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Wendy Butler: As much as I appreciate the sentiment, it’s an election year and simply more posturing.

Lori Scribner: It's not posturing. Joe Biden did his usual "speak his mind" thing and opened up the issue. The President had to take a stand either way. And if you're not familiar with Biden, the man speaks from his heart. This wasn't staged.

Dan Johnson Wendy: If this is posturing, it's a very gutsy move. I see him losing some of the middle, and gaining nothing. I can't see Romney ever beating Obama so maybe he just figures why not lay it all on the table.

Dahlia Lithwick: ‎I think the gamble was that this would galvanize young voters and the base, weighed against losing some independents. I defer to Will on how that cuts.

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Sheena Garland: I don't think his statements will shift votes but I believe it means something to folks being denied the right to marry. I don't believe civil rights should be put to a majority vote. North Carolina passed this terrible amendment one with the majority of less than 20% of those eligible to vote. This crap passes because those who tend to vote tend to have these views. People need to quit bitching and vote!

Dahlia Lithwick: I think Glenn Greenwald makes that argument this morning when he talks about what this means to those who have been denied this right.

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June Thomas: Is there any way this moves from "I've had a change of heart, this group of people shouldn't be excluded from a rights and responsibilities-conferring institution that is open to others" to "I'm going to repeal DOMA"? That's when it starts to count.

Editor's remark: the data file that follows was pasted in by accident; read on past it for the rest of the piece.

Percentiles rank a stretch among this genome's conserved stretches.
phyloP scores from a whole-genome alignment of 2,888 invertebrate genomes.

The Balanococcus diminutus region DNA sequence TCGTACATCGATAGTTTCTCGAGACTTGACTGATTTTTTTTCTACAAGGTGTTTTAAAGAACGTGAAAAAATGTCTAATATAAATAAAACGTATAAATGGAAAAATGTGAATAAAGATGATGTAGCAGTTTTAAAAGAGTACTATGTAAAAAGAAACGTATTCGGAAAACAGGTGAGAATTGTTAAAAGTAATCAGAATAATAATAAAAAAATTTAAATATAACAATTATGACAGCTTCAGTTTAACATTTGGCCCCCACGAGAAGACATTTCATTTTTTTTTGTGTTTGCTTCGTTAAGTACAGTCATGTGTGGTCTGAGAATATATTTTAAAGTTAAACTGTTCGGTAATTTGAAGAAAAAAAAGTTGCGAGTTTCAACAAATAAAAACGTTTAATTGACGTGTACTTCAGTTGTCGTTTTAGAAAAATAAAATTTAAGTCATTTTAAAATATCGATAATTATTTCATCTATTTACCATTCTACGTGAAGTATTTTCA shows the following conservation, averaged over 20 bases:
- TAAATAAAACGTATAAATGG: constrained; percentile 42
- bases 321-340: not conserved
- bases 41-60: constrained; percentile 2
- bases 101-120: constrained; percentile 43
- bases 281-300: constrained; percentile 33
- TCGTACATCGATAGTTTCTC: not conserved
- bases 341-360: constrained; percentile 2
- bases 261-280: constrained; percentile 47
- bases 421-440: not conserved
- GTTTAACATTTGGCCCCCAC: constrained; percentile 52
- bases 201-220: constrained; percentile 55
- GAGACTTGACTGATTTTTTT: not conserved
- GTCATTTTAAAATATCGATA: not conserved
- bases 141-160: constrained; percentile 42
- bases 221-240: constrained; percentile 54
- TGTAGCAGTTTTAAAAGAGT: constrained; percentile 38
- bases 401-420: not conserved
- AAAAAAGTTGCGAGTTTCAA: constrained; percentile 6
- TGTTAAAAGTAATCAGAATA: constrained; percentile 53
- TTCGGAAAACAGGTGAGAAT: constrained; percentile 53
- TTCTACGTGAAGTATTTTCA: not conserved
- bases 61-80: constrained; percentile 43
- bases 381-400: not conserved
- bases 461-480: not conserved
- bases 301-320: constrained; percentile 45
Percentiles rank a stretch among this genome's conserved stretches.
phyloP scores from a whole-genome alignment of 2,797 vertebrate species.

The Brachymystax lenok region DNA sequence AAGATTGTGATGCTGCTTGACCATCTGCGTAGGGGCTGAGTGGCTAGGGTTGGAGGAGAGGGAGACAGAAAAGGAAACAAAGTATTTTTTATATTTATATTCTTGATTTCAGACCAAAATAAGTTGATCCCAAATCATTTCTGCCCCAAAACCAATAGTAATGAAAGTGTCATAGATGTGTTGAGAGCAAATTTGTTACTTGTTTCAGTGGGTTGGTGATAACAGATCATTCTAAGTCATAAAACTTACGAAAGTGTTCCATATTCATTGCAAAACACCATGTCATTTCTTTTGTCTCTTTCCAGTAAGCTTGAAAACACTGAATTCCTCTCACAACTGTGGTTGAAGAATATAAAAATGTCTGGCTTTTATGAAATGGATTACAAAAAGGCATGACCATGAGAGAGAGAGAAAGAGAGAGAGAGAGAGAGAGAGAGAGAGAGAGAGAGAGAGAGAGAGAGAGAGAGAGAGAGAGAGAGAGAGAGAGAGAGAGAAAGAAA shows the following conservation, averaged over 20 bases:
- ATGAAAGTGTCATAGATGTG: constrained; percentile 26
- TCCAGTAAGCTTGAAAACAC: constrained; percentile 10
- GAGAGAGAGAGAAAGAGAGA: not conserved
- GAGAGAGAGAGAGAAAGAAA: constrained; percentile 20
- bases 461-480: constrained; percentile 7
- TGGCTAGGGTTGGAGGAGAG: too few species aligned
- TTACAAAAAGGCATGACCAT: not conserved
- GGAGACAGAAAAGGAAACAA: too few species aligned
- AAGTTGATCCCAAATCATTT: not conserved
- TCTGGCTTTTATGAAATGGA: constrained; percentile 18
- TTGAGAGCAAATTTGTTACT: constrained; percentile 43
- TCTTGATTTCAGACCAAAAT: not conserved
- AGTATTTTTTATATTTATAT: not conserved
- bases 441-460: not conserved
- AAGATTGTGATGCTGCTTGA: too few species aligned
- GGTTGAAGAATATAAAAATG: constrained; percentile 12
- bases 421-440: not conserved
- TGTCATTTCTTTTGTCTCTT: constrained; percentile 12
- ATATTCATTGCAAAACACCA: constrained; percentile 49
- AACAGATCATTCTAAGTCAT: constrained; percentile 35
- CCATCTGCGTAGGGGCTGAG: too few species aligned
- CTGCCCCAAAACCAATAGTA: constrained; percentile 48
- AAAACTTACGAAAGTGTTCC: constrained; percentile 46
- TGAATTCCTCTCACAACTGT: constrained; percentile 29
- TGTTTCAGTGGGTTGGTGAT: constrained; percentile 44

Will Saletan: Don't you think DOMA will be the last thing to fall? Politicians aren't exactly brave. At some point, changes in the culture, public opinion, and state policies will make DOMA so obviously antiquated that they'll take it down. No?

Dahlia Lithwick: ‎That cuts against the Cory Booker argument, right? That civil rights questions should never be decided by popular vote?

Will Saletan: Yeah, I disagree with Booker. With apologies to my liberal friends, I think liberals have a facile habit of declaring this or that to be an obvious issue of civil rights (similar to declaring religion or morality obviously irrelevant). In truth, our notions of what counts as a civil right are constantly, um, evolving. Shouldn't we debate that classification as we go? Case in point: Some people think declaring a right to life for the unborn is a civil rights question. Does anyone here think we should roll over and agree that such a policy shouldn't be subjected to a popular vote?

June Thomas: The truth is I cannot be rational on this topic. I don't see it as a philosophical argument, I see it as straight-up discrimination, and I really don't see why I should have to wait for justice.

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Will Saletan: Thanks for the conversation. I have to head out and get back to work now. I can already hear the next politician evolving!

Dahlia Lithwick: Thank you everyone for the great questions and for reading Slate!

Dahlia Lithwick writes about the courts and the law for Slate

Will Saletan writes about politics, science, technology, and other stuff for Slate. He’s the author of Bearing Right.